Harris has the speed and quickness to push the ball and play at the pace Anderson wants, and he’s also a strong on-the-ball defender.

“I think he’s got a chance to be a guy that can create a lot of things for not only for himself, but other people as well,” Anderson said.

Among the newcomers, Harris, Joe, Sills, Mason and Chaney look ready to be solid contributors, but Anderson said it’s difficult to know what to expect early in the season as players progress at their own pace.

“There’s talent, no question about that,” Anderson said. “But let’s see if we can get these guys all on the same page. I think that’s going to be a big key.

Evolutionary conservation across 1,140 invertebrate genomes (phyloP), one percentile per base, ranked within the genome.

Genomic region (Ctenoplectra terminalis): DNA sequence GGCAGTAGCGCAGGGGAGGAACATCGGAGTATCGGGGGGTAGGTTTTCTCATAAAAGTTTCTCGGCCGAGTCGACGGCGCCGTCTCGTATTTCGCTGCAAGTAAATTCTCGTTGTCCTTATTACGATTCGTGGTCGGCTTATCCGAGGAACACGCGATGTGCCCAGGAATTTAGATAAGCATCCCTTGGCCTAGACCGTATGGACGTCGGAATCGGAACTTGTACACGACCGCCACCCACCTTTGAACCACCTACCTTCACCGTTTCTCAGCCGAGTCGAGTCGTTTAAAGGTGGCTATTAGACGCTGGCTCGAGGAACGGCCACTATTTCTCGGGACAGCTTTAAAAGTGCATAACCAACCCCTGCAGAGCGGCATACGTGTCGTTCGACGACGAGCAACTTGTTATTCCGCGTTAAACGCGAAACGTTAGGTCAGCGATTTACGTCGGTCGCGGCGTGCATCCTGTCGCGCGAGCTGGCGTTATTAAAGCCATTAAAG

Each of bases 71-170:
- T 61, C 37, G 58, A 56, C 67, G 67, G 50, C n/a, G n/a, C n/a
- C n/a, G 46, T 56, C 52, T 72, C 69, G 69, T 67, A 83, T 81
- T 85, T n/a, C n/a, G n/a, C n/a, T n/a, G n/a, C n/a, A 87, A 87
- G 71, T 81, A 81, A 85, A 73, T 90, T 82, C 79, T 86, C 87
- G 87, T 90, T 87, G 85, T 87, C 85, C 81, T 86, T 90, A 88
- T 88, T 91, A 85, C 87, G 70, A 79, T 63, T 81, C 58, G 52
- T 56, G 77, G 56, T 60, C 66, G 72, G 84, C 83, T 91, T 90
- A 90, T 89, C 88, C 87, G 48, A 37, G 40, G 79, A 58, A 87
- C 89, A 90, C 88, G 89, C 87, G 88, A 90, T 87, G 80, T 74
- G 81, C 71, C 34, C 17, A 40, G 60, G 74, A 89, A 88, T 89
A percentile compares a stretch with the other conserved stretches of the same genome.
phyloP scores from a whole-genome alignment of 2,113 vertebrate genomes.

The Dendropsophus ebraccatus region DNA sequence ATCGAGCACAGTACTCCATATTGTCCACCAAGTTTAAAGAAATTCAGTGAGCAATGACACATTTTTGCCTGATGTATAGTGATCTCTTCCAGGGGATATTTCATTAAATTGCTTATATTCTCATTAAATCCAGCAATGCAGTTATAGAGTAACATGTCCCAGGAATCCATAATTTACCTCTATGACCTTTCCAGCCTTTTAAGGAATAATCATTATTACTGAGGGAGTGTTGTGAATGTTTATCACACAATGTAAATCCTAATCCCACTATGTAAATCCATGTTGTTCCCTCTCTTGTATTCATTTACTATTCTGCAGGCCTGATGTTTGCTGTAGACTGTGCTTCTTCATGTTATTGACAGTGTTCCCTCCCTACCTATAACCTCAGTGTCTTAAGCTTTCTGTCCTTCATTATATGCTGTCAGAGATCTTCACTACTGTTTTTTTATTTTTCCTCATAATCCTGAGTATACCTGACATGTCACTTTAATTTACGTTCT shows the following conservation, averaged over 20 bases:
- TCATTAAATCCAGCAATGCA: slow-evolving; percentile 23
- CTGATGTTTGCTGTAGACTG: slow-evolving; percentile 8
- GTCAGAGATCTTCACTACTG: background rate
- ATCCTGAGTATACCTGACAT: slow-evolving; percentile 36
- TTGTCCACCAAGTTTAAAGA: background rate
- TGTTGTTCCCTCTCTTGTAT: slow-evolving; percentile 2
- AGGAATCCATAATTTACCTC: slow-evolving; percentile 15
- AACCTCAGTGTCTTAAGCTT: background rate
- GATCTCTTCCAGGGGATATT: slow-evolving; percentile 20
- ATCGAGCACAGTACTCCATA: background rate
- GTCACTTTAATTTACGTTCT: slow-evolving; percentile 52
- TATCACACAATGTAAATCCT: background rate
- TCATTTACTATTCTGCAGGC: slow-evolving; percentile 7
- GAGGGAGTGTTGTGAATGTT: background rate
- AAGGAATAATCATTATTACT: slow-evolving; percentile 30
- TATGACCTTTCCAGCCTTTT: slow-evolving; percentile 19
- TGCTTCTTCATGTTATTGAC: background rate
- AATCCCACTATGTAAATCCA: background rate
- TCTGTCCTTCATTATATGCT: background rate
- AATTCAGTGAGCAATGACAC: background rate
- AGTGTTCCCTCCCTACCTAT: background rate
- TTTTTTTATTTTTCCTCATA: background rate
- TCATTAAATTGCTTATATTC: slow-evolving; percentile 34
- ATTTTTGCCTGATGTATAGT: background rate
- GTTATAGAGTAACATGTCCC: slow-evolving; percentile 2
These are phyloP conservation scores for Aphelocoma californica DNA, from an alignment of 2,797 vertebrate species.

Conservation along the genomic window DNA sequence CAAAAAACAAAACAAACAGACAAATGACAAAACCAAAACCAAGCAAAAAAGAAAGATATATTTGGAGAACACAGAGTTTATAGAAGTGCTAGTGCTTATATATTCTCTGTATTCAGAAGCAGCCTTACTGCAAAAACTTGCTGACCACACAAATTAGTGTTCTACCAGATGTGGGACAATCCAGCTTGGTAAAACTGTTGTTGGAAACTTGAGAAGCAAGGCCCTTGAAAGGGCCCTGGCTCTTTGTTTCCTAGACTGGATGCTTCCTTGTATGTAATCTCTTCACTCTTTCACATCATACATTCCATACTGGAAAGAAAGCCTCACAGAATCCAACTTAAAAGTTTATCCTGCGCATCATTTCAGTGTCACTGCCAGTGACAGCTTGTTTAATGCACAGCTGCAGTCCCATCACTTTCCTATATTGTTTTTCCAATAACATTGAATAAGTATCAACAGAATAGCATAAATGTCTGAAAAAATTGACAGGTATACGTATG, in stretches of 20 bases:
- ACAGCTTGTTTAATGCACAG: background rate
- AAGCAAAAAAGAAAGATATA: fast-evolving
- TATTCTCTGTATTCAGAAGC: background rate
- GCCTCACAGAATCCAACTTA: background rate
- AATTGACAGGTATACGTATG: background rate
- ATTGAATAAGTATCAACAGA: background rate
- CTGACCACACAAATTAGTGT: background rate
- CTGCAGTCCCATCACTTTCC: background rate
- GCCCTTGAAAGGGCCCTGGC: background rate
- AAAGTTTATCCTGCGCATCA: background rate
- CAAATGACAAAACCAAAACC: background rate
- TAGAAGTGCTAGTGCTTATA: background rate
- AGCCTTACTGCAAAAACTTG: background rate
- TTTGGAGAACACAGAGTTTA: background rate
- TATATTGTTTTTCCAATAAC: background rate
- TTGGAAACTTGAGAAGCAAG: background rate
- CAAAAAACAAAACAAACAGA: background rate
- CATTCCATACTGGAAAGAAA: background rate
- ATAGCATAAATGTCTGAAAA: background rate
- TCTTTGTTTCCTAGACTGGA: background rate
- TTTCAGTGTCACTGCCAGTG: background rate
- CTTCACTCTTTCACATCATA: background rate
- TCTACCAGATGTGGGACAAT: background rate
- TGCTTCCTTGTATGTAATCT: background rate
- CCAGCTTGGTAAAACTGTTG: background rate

“They came in as a heralded recruiting class. We’ll see once the season starts how they do. But I like what we have.”

Anderson said making the NCAA Tournament remains the expectation even for a team with so many newcomers and unknowns.

“I just think every year, that’s your goal,” he said. ‘That should be everybody’s goal.

“There’s nothing that’s changed here at Arkansas. But obviously there’s work to be done.”

Dykes said the strength of the SEC — along with Arkansas’ nonconference schedule that includes games against Texas, Indiana, Texas Tech, Georgia Tech and Western Kentucky — should help the Razorbacks’ chances of making the NCAA Tournament.

“The number of quality wins you’re going to be able to get in the SEC will be more than any other league,” Dykes said. “The SEC is stacked along with the ACC.

“If Arkansas can win two or three of those big nonconference games and then get to .500 in the SEC, Mike Anderson is in the NCAA Tournament again.”